Aug. 4, 2021 - Judge Ravi K. Sandill of Houston’s 127th District Court was the recipient of the Distinguished Jurist Award from the African American Lawyers section of the State Bar of Texas. The 2001 alumnus of the University of Houston Law Center described the recent recognitions as a culmination of his longtime efforts “to build equity and understanding in the legal profession.”
“I’ve been blessed,” Sandill said.
After receiving the Distinguished Jurist Award in June, Sandill was honored as one of the Houston Bar Association’s Diversity Award winners and as a recipient of the President’s Award. Sandill was also recently presented the Justice David Wellington Chew Award by the Asian Pacific Interest Section of the State Bar of Texas and has been nominated as the Trailblazer of the Year by the Texas Minority Counsel Program.
Throughout his 12 years of service on the 127th District Court, Sandill, the first District Court Judge of South Asian descent to be elected in Texas, said he’s “been very focused on diversity, equity, and inclusion.”
In 2018, Sandill became the first judge in the country to issue a standing order granting parental leave to counsel following the birth or adoption of a child. And beginning September 1, anyone seeking appointment in the 127th District Court will be required to have completed at least six hours of bias/mindfulness training in the past four years, Sandill said.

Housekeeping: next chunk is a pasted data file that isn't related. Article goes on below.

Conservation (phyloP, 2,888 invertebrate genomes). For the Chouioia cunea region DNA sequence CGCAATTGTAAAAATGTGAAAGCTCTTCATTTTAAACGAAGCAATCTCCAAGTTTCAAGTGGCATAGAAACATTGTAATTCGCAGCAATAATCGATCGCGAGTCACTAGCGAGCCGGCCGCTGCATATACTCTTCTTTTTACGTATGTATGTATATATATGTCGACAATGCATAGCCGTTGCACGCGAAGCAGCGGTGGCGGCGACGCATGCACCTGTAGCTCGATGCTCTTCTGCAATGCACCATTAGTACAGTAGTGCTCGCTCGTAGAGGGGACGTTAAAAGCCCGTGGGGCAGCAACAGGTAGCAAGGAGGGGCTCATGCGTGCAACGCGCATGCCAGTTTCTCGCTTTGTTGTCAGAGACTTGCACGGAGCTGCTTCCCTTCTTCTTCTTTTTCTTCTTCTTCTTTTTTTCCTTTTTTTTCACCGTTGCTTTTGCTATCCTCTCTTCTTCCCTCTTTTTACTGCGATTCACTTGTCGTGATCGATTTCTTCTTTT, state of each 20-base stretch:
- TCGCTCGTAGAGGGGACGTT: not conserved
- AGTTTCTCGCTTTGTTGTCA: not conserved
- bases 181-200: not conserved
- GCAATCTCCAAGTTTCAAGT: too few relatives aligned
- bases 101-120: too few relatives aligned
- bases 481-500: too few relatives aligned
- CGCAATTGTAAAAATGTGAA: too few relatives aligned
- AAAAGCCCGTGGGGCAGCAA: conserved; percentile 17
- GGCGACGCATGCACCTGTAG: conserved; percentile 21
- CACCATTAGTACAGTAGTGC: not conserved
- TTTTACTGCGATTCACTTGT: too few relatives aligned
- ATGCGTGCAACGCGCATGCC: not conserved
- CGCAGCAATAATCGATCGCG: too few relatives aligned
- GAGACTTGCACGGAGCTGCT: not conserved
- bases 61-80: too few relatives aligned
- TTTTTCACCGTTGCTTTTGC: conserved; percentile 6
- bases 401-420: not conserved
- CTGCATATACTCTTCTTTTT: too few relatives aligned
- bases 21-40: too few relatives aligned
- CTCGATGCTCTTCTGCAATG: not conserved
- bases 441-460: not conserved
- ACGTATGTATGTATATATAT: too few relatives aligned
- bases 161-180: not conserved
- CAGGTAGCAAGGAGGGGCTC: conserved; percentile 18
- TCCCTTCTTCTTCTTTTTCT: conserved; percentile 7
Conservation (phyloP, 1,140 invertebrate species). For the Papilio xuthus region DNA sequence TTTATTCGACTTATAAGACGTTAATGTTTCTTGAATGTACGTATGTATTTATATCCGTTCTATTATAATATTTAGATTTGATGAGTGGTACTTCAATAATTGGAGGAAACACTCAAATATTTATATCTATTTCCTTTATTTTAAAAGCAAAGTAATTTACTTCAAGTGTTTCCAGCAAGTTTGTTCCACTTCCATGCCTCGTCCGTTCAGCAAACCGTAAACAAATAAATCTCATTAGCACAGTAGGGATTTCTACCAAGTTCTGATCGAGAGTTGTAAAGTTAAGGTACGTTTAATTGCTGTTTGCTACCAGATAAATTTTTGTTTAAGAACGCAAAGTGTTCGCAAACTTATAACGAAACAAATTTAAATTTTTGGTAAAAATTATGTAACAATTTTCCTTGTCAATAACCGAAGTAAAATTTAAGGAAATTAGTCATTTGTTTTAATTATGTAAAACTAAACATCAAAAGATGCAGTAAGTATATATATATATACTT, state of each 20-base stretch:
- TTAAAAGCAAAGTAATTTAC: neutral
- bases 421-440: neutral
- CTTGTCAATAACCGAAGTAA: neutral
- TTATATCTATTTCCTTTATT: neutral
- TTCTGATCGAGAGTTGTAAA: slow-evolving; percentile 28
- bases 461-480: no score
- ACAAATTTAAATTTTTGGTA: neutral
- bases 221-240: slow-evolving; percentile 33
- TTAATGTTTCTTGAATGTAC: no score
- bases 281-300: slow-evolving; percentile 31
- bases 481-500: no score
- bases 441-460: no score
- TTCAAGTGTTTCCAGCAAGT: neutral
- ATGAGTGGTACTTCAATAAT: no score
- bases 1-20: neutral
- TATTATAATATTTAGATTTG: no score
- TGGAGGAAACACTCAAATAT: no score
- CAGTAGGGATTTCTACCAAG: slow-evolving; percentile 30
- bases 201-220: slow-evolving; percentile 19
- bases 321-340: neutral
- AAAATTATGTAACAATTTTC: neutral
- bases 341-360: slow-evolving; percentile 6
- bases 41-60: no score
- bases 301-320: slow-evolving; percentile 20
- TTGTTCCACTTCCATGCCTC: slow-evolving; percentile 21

Sandill’s emphasis on promoting implicit bias education began when a colleague drew attention to his habit of referring to male attorneys in his court as “counsel” and female attorneys as “ma’am.” Given Sandill’s upbringing in a military family, he said such language had become almost second nature. But when the colleague shared that it made female attorneys appearing in his court feel less than compared to the male attorneys, Sandill said he, “took time to reflect on that.”
“Sometimes we don’t treat people like we should, or we make assumptions that we have no place to make,” he said. “I just decided, if I’m needing to take pause, it’s likely a lot of folks in a position of power and authority like me would benefit from the same sort of awareness training.”
In light of Sandill’s recent accolades and years of service, he said he’s most proud of his work to transform the judgeship into “a leadership position in the community.”
Sandill acknowledged that the subject of implicit bias is “a political and divided topic in our state and country,” but at the end of the day, he said he doesn’t see a downside in taking a public position in this arena.
“Becoming more aware, I don't think that makes me advocate for one community over the other,” he said. “My job is not to make you a Republican or a Democrat, or a progressive or a conservative. What I’m trying to do is just make you a better human. I want you to be a better human because I want a better community so our children have a better place to live. I don’t think that’s divisive.”
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